P.B. Gajendragadkar, J.
1. These three appeals arise out of three respective writ petitions filed by the appellants in the High Court of Judicature for Rajasthan challenging the orders passed by the authority under the Payment of Wages Act. 1936 (4 of 1936) (hereafter referred to as the Act) on their respective applications made before it. The appeals raise common questions of law and are based on substantially similar facts. We would, therefore, refer to the facts in Civil Appeal No. 331 where the appellant is Ganeshi Ram, and deal with the common question. Our decision in Civil Appeal No. 331 will govern the decision of the two other companion appeals.
2. The appellant was employed in the service of the then Jodhpur Railway. He was suspended from service on February 3, 1950 and finally removed from service on February 24, 1950. He preferred an appeal against this order terminating his service, but it appears that while his appeal was pending the impugned order of removal from service was set aside on April 30, 1954 and he was reinstated on May 1, 1954. On the same day, however, he was resuspended and an enquiry was held against him. Eventually on December 7, 1954, he has been reinstated in service. When the order of removing him from service was set aside on May 1, 1954, the Assistant Personnel Officer directed that the said order of removal should be cancelled and Ganeshi Ram should be put back on duty with immediate effect and posted as gangman in permanent extra gang MWT. 'he order then added that the period of Ganeshi Ram's absence from the date of his removal from service to the date he was put back to duty will be treated as leave without pay. After the fresh enquiry was held and it was decided to reinstate Ganeshi Ram a similar order was passed by the Divisional Personnel Officer, Jodhpur Division, on December 7, 1954. This order stated that it was decided to reinstate Ganeshi Ram with immediate effect, and it was added that the period of his absence from February 24, 1950 to April 30, 1954, which had already been treated as leave without pay would be so treated and that for the periods of his suspension from February. 3, 1950 to February 23, 1950 and from May 1, 1954 to December 7, 1954, he would not be entitled to any more payment. In the present case we are concerned with the appellant's claim for wages from February 24, 1950 to April 30, 1954.
3. At this stage we may add that rule 2044 (F. R. 54) (1) provides, inter alia, that where a railway servant who had been dismissed, removed or suspended is reinstated the authority competent to order the reinstatement shall consider and make a specific order, amongst other things, regarding the pay and allowance to be paid to the railway servant for the period of his absence from duty, and it authorises him to make such order in respect of such period as he may deem fit. Since this point has not been disputed before us it is unnecessary to set out the relevant rule and to consider its effect.
4. The appellant applied to the District Magistrate, Jodhpur, who is the authority under the Act, under Section 15 alleging that it was a case of illegal deduction of his wages and claiming an order for the payment of proper amount to him for the said period. The defence raised by the Railway was that the impugned deduction was allowable under Section 7(2)(h). It was a deduction required to be made by an authority competent to make such an order, and so it was urged that the application made by the appellant for the recovery of his wages during the period in question was misconceived. The authority who heard the application upheld the plea raised in defence and dismissed the application. It was held that the deduction made was authorised and permissible and so there was no cause of action for the claim made by the appellant. It is the correctness and validity of this order passed by the authority under the Act that was challenged by the appellant by his writ petition before the Rajasthan High Court.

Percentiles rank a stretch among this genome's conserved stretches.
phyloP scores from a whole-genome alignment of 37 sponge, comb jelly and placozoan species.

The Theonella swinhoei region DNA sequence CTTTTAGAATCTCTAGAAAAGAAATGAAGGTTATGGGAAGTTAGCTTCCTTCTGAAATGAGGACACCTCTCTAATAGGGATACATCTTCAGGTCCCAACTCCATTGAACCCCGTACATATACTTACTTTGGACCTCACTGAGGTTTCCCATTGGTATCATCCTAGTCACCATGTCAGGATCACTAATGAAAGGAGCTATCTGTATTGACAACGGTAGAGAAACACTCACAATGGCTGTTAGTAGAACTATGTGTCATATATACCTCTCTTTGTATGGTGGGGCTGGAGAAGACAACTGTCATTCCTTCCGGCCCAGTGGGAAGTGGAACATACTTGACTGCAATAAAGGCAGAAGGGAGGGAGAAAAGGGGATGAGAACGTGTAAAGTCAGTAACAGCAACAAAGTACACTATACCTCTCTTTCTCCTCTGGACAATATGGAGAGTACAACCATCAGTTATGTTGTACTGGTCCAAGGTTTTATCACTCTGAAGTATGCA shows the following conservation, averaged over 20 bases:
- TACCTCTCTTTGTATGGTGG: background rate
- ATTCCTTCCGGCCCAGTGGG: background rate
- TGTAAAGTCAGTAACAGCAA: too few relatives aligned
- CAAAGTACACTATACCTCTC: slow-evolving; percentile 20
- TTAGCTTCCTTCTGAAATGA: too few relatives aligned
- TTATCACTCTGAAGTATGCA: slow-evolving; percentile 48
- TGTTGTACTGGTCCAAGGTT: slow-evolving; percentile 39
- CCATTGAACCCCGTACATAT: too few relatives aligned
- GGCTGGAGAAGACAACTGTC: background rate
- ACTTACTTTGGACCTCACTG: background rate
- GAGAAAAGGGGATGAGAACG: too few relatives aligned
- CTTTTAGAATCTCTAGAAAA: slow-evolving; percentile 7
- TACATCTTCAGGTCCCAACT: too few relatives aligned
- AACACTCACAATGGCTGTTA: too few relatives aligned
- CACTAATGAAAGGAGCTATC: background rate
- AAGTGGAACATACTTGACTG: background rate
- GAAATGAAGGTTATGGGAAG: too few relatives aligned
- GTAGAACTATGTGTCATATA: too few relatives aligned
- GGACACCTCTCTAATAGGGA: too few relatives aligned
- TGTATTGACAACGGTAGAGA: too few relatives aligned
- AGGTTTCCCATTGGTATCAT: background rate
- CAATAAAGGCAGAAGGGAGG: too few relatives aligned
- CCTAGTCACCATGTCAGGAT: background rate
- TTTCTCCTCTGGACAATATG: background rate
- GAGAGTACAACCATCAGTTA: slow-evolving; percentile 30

5. In the High Court four questions were raised for decision by the parties before it. The appellant and his colleagues who had made similar writ petitions before the High Court had impleaded to their writ petitions as respondent 1 the authority under the Act and as respondent 2 the General Manager, Northern Railway, Baroda House, NewDelhi. In the writ petitions thus filed it was prayed that a writ of certiorari and other appropriate writ or direction or order to quash the decision of the authority should be issued and the authority may be asked to issue direction for the payment of proper amounts due to the petitioners. It was urged by respondent 2 before the High Court that the writ petitions were incompetent because an appeal lay against the order of the authority. It was also urged on the merits that the deductions in question were justified and as such there was no substance in the claim made in the writ petitions. In other words, the plea was that the authority was fully justified in rejecting the applications made before it by the petitioners. On these pleadings four points were framed for decision by the High Court. The High Court held that the writ petitions were not incompetent, but on the merits it came to the conclusion that the orders passed by the Assistant Personnel Officer, Jodhpur Division and the Divisional Personnel Officer, Jodhpur Division, amounted to deductions required to be made by order of an authority competent to make such an order and as such they fell under Section 7(2)(h) of the Act. That being so, according to the High Court the writ petitions could not succeed on the merits.
6. The position under the Act is clear. Under Section 7 certain specified deductions are permitted to be made and in respect of the deductions thus permitted or authorised to be made there can be no claim under Section 15. In other words, claims for recovery of wages can be validly made under Section 15(2) and awarded under Section 13(3) only where it is shown that the impugned deduction is not authorised or justified by Section 7. Thus, it is only in respect of unauthorised or illegal deductions that claims can be made before the authorities by an aggrieved workman.